to manage care and improve efficiency. 

Managing services may result in lower utilization rates and large savings, but bringing 
beneficiaries into managed care envirorunents can be difficult. Medicare risk contracts with 
HMOs offer one opportunity. Capitation can create incentives for efficiency that encourage 
managed care. However, continuing participation by an HMO is largely contingent on positive 
financial results. In turn, enrollment by Medicare beneficiaries into an HMO is contingent on 
better benefits and/or lower premiums than competing Medicare supplemental policies. The 
current system pays HMOs 95 percent of estimated costs and therefore could save Medicar^^ up 
to 5 percent for enrollees. Unfortunately, Medicare saves less than 5 percent, or even loses 
money, in cases where the average cost estimates are too high because of favorable selection. 

We hypothesize that Medicare could achieve greater savings from GVPS than from the 
capitation system: 

► First, the chances of Medicare losing money are less under GVPS because the 
performance standards are based on the experience of the group. In contrast, capitation 
embodies "performance standards" that may have little correspondence to actual 
enrollees. Although there is always error associated with estimating expected costs, the 
experience of a group's own patients may be a more valid basis than the experience of 
other providers' patients. 

► Second, the financial benefits of managing care can be shared more evenly under GVPS. 
The formulas for sharing the savings can give ample incentives and rewards to groups, 
yet still allow Medicare to benefit substantially. Under capitation, any savings to 
Medicare are capped at 5 percent of mean reimbursement levels. Under GVPS, Medicare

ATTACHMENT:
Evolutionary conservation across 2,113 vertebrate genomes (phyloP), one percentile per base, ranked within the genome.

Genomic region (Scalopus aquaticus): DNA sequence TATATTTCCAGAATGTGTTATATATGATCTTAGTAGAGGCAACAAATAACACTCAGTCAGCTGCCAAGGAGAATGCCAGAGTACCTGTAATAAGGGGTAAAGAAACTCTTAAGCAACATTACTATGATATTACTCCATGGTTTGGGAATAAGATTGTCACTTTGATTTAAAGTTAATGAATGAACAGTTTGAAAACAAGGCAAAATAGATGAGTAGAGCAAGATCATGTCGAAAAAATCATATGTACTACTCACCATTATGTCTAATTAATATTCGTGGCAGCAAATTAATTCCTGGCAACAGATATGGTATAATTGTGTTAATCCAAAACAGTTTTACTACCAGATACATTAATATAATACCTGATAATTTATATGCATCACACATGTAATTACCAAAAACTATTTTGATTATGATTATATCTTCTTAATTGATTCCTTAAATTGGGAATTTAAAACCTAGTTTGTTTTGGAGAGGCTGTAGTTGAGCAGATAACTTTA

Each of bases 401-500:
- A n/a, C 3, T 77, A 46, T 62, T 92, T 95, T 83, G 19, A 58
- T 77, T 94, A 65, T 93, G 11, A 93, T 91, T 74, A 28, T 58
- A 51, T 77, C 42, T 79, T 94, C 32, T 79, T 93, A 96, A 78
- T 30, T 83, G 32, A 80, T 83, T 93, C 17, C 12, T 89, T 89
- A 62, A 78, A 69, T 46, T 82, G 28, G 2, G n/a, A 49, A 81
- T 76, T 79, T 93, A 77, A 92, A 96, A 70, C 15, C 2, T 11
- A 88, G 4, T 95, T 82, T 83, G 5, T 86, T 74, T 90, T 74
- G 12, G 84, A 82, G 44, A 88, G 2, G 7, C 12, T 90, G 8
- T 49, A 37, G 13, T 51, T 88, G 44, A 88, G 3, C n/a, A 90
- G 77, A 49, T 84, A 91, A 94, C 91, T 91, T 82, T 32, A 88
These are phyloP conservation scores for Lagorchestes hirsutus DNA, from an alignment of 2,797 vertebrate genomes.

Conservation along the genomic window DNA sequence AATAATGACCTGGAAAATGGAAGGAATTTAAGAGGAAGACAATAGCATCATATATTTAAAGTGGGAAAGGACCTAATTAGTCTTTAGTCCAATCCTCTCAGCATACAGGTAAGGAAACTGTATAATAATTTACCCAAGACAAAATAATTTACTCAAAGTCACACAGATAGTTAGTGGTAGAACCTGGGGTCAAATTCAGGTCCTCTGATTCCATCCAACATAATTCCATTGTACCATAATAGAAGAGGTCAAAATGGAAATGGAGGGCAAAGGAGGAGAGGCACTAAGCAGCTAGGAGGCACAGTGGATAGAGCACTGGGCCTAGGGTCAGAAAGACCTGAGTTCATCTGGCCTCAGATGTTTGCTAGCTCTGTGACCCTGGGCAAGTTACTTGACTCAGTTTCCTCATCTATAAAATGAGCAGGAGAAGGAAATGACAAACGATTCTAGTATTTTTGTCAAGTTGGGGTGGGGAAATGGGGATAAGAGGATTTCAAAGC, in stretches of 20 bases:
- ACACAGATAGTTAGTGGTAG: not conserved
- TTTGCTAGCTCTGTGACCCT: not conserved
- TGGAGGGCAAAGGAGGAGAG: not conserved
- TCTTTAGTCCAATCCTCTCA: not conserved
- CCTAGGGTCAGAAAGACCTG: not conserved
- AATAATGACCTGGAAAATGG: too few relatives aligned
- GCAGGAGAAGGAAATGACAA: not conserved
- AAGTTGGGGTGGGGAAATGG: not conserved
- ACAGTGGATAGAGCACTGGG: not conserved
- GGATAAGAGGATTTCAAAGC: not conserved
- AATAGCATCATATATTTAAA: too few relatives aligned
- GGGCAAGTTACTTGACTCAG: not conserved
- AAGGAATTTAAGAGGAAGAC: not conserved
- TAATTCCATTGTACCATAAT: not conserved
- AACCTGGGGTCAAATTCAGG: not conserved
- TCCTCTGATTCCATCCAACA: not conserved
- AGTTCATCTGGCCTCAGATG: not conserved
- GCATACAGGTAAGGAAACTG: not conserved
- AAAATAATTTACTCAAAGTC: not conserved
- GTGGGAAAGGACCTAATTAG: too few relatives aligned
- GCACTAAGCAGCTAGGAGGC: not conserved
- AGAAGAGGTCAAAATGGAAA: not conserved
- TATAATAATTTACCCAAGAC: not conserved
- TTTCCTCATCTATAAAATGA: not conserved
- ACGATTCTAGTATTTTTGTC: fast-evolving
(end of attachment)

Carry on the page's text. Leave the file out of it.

can keep the majority of savings for patients seen by most groups. 

► Third, under GVPS groups have incentives to serve and manage expensive Medicare 
patients. Providers paid under fee-for-service are encouraged to seek and retain patients 
most in need of services. Capitated health plans have incentives to seek and retain 
relatively healthy members, not patients. 

We also see advantages of GVPS over state-level MVPS and penalizing hospital medical 

staffs: 

► Our analysis suggests that increases in Medicare costs are more pronounced for Part A 
and other non-MVPS services. It would seem worthwhile to pursue comprehensive 
policies that embrace all services. Under GVPS, HCFA can follow reforms in the 
industry and encourage management of all services. Policies addressing MVPS services 
within states, or physician services within the hospital, are relatively narrow and not 
aimed at the major problem areas or most promising solutions. 



XV 

► Also worthwhile would be coherent polices that link appropriate incentives to the 
responsible decision-makers. We believe physician groups are the optimal focal points 
for comprehensive and coherent Medicare payment policies. Based on what we found, 
there are physician groups willing to accept the challenge. 

► In different ways, state-level MVPS and hospital medical staff policy options are subsets 
of potentially more comprehensive GVPS policies. Setting regional or local performance 
standards is one necessary step in establishing a GVPS option, which completes the 
process by giving ince^+ives to providers to respond. Hospital medical staffs are 
potential candidates for GVPS, which could give them incentives to manage ambulatory 
and institutional services. 

HCFA has several parameters to consider for GVPS, involving various tradeoffs. A 
significant decision is whether to stay with the scope of physician and supplier services. Other 
decisions have to do with the level of complexity to build into the algorithms for setting 
standards and measuring performance. Also, decisions are needed about the appiopriate balance 
between incentives to participate, and incentives for efficiency among those who participate. 

► HCFA has the administrative capacity and relevant data to implement GVPS for